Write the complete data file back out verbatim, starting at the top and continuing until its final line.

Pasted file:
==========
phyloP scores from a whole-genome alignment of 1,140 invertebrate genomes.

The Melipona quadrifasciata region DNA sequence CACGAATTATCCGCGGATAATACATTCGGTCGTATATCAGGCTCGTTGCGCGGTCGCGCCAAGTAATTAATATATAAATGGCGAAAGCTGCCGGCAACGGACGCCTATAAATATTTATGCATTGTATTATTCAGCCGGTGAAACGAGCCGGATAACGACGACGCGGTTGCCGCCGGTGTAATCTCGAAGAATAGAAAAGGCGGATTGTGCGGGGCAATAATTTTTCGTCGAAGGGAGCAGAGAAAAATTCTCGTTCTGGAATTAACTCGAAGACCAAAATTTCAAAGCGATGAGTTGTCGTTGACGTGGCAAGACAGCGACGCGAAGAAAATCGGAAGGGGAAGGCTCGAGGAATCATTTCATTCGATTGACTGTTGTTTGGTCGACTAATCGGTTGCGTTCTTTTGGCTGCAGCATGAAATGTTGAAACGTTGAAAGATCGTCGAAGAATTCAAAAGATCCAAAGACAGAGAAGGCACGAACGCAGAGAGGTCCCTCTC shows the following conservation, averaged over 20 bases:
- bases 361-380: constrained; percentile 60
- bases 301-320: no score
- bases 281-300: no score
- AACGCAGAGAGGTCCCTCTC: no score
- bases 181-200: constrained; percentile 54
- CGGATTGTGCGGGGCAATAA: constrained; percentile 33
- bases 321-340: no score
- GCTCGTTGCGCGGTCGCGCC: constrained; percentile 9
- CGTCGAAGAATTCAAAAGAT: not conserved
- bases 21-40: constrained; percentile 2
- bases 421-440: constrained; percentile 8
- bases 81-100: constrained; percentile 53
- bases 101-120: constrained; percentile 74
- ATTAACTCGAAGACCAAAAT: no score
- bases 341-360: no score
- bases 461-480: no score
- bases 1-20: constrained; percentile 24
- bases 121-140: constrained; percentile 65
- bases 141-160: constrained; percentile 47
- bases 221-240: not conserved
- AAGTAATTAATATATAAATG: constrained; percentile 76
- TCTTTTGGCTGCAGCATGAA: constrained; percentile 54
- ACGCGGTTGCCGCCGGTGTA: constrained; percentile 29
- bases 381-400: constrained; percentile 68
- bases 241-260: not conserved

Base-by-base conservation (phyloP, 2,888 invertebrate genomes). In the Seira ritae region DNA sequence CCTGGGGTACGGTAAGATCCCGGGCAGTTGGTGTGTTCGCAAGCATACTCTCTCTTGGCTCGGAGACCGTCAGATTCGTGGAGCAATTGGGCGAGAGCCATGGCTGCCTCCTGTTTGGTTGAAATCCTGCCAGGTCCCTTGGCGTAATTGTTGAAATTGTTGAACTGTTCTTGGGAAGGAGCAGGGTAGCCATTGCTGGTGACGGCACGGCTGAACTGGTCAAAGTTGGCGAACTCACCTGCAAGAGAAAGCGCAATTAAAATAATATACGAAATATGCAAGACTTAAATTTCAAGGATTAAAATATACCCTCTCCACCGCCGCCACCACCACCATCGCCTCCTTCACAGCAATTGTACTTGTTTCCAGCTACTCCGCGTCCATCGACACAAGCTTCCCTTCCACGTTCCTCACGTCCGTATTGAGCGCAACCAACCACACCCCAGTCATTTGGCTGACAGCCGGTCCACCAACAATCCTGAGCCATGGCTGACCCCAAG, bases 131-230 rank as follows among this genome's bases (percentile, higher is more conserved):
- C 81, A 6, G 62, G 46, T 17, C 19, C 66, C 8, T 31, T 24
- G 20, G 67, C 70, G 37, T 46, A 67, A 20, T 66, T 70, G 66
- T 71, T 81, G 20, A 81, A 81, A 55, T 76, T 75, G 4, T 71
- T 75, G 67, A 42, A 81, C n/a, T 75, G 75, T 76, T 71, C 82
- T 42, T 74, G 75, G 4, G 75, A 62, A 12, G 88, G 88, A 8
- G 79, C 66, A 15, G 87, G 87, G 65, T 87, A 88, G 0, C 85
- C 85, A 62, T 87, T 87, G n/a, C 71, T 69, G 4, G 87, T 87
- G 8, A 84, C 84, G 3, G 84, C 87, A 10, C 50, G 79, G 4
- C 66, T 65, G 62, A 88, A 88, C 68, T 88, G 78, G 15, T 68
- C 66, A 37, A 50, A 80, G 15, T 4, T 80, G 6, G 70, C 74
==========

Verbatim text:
phyloP scores from a whole-genome alignment of 1,140 invertebrate genomes.

The Melipona quadrifasciata region DNA sequence CACGAATTATCCGCGGATAATACATTCGGTCGTATATCAGGCTCGTTGCGCGGTCGCGCCAAGTAATTAATATATAAATGGCGAAAGCTGCCGGCAACGGACGCCTATAAATATTTATGCATTGTATTATTCAGCCGGTGAAACGAGCCGGATAACGACGACGCGGTTGCCGCCGGTGTAATCTCGAAGAATAGAAAAGGCGGATTGTGCGGGGCAATAATTTTTCGTCGAAGGGAGCAGAGAAAAATTCTCGTTCTGGAATTAACTCGAAGACCAAAATTTCAAAGCGATGAGTTGTCGTTGACGTGGCAAGACAGCGACGCGAAGAAAATCGGAAGGGGAAGGCTCGAGGAATCATTTCATTCGATTGACTGTTGTTTGGTCGACTAATCGGTTGCGTTCTTTTGGCTGCAGCATGAAATGTTGAAACGTTGAAAGATCGTCGAAGAATTCAAAAGATCCAAAGACAGAGAAGGCACGAACGCAGAGAGGTCCCTCTC shows the following conservation, averaged over 20 bases:
- bases 361-380: constrained; percentile 60
- bases 301-320: no score
- bases 281-300: no score
- AACGCAGAGAGGTCCCTCTC: no score
- bases 181-200: constrained; percentile 54
- CGGATTGTGCGGGGCAATAA: constrained; percentile 33
- bases 321-340: no score
- GCTCGTTGCGCGGTCGCGCC: constrained; percentile 9
- CGTCGAAGAATTCAAAAGAT: not conserved
- bases 21-40: constrained; percentile 2
- bases 421-440: constrained; percentile 8
- bases 81-100: constrained; percentile 53
- bases 101-120: constrained; percentile 74
- ATTAACTCGAAGACCAAAAT: no score
- bases 341-360: no score
- bases 461-480: no score
- bases 1-20: constrained; percentile 24
- bases 121-140: constrained; percentile 65
- bases 141-160: constrained; percentile 47
- bases 221-240: not conserved
- AAGTAATTAATATATAAATG: constrained; percentile 76
- TCTTTTGGCTGCAGCATGAA: constrained; percentile 54
- ACGCGGTTGCCGCCGGTGTA: constrained; percentile 29
- bases 381-400: constrained; percentile 68
- bases 241-260: not conserved

Base-by-base conservation (phyloP, 2,888 invertebrate genomes). In the Seira ritae region DNA sequence CCTGGGGTACGGTAAGATCCCGGGCAGTTGGTGTGTTCGCAAGCATACTCTCTCTTGGCTCGGAGACCGTCAGATTCGTGGAGCAATTGGGCGAGAGCCATGGCTGCCTCCTGTTTGGTTGAAATCCTGCCAGGTCCCTTGGCGTAATTGTTGAAATTGTTGAACTGTTCTTGGGAAGGAGCAGGGTAGCCATTGCTGGTGACGGCACGGCTGAACTGGTCAAAGTTGGCGAACTCACCTGCAAGAGAAAGCGCAATTAAAATAATATACGAAATATGCAAGACTTAAATTTCAAGGATTAAAATATACCCTCTCCACCGCCGCCACCACCACCATCGCCTCCTTCACAGCAATTGTACTTGTTTCCAGCTACTCCGCGTCCATCGACACAAGCTTCCCTTCCACGTTCCTCACGTCCGTATTGAGCGCAACCAACCACACCCCAGTCATTTGGCTGACAGCCGGTCCACCAACAATCCTGAGCCATGGCTGACCCCAAG, bases 131-230 rank as follows among this genome's bases (percentile, higher is more conserved):
- C 81, A 6, G 62, G 46, T 17, C 19, C 66, C 8, T 31, T 24
- G 20, G 67, C 70, G 37, T 46, A 67, A 20, T 66, T 70, G 66
- T 71, T 81, G 20, A 81, A 81, A 55, T 76, T 75, G 4, T 71
- T 75, G 67, A 42, A 81, C n/a, T 75, G 75, T 76, T 71, C 82
- T 42, T 74, G 75, G 4, G 75, A 62, A 12, G 88, G 88, A 8
- G 79, C 66, A 15, G 87, G 87, G 65, T 87, A 88, G 0, C 85
- C 85, A 62, T 87, T 87, G n/a, C 71, T 69, G 4, G 87, T 87
- G 8, A 84, C 84, G 3, G 84, C 87, A 10, C 50, G 79, G 4
- C 66, T 65, G 62, A 88, A 88, C 68, T 88, G 78, G 15, T 68
- C 66, A 37, A 50, A 80, G 15, T 4, T 80, G 6, G 70, C 74